There is a tradition in the Dominican Order to have a special, more formal chapter meeting on the day preceding the Annunciation and the day preceding Christmas. On March 24, one of the sisters sings the Gospel of Luke that tells the story of Gabriel\’s visit to Mary, using the special plain chant melody of our Order for this occasion. Following this, one of the sisters gives a \”sermon\”, a talk that perhaps inspires other sisters with her unique thoughts. And maybe you will be inspired, or thoughtful, or something yourself as you read this year\’s sermon by Sr. Mary Thomas, OP. It\’s a little long, so we will post half of it today and half tomorrow.
Chapter One of Genesis is a most beautiful depiction of the creation of the world, including all the plant and animal life, and finally the creation of man and woman. But for some reason it stops right there. It is in Chapter Two that we find the story of how the man was created from the dust of the earth; how the animals were presented to and named by the man; and then God’s creation of the Garden of Eden, filled with every kind of delicious fruit and vegetable, plus the tree of the knowledge of good and evil, and the tree of life in the center of the garden. God tells Adam, this first man, “I have given you all the green plants for your food; but you may not eat of the fruit of the tree of the knowledge of good and evil.” There is only one thing lacking in this place of perfection: a suitable companion for Adam. So God takes one of Adam’s rib bones and makes it into a woman, and Adam names her Eve.
As the story progresses, we meet the serpent, who tempts Eve to take fruit from the forbidden tree of the knowledge of good and evil and eat it. We know how this sad story ends. Eve accepts the fruit and eats it, and she gives some of it to Adam, who also eats it. Then they realize they are naked, and hide themselves from God. Have you ever wondered why Eve did this? She was perfectly happy in Eden, with her perfect husband and a healthy vegetarian diet, not to mention an unbelievable friendship with God, their Creator. I think C.S. Lewis’ novel Perelandra can shed some light on how things might have happened. In this book, the hero is mysteriously transported to the planet Venus (called Perelandra, in the novel), where he encounters a woman who is the equivalent of Eve on our planet earth. This woman, too, is tempted by an evil creature to break the rule God gave her, but this temptation takes place over a very long period of time. The creature tries all kinds of suggestions, tells stories, encourages vanity, anything to help his case. In the novel, the hero wonders if Eve faced a similar challenge. Did she immediately succumb, as the Biblical text seems to indicate, or did she face the same constant, wearying temptations the tempter uses on the woman on Perelandra? Did she finally just get tired and decide to take the fruit?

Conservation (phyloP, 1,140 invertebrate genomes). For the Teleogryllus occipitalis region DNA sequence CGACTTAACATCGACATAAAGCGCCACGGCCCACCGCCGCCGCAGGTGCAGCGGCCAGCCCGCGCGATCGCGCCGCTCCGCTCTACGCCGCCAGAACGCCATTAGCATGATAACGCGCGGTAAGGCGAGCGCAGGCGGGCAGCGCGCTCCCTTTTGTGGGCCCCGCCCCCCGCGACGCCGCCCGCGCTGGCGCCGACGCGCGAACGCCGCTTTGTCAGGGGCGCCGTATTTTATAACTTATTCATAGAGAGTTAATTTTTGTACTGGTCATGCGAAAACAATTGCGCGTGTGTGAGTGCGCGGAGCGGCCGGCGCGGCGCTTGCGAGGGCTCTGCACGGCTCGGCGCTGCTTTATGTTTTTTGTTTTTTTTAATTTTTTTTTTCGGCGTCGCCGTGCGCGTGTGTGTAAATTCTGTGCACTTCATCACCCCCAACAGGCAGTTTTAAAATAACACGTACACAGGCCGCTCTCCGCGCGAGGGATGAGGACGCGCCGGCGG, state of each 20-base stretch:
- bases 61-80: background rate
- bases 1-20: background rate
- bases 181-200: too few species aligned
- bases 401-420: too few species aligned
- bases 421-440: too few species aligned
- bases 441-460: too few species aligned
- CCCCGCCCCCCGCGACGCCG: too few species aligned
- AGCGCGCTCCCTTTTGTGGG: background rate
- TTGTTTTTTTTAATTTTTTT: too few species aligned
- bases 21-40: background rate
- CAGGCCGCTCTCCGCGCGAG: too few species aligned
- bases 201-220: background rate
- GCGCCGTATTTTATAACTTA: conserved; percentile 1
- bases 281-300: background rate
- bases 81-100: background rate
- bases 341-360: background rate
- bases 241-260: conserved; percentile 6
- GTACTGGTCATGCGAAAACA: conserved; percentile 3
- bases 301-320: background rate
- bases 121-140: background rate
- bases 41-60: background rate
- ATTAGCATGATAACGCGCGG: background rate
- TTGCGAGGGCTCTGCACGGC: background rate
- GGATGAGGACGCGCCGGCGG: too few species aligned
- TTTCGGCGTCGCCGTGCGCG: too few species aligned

Move forward unknown ages of time and we are in in a town called Nazareth in Galilee, where we find a virgin, betrothed to a man named Joseph. Her name is Mary. The angel Gabriel comes to her with a startling announcement: Mary has been selected by God to bear His only Son, a child who will sit on the throne of David and rule forever. Mary is puzzled by this, because she has made some kind of vow of perpetual virginity. But the angel reassures her. It will be a childbearing like no other; this child will be conceived by the Holy Spirit. And as proof, Gabriel adds, “Your cousin Elizabeth is six months pregnant—Elizabeth, the one everyone thought was barren! Nothing shall be impossible for God.” Mary considers this, and then replies: “I am the handmaid of the Lord. Let it be done to me according to your word.” Her response was ideal: prompt, obedient, trusting. With this acceptance, Jesus is conceived in her womb. Nine months later He will be born, in Bethlehem. Some thirty years after that He will be crucified and buried, but He will rise from the dead, and his kingdom will truly have no end.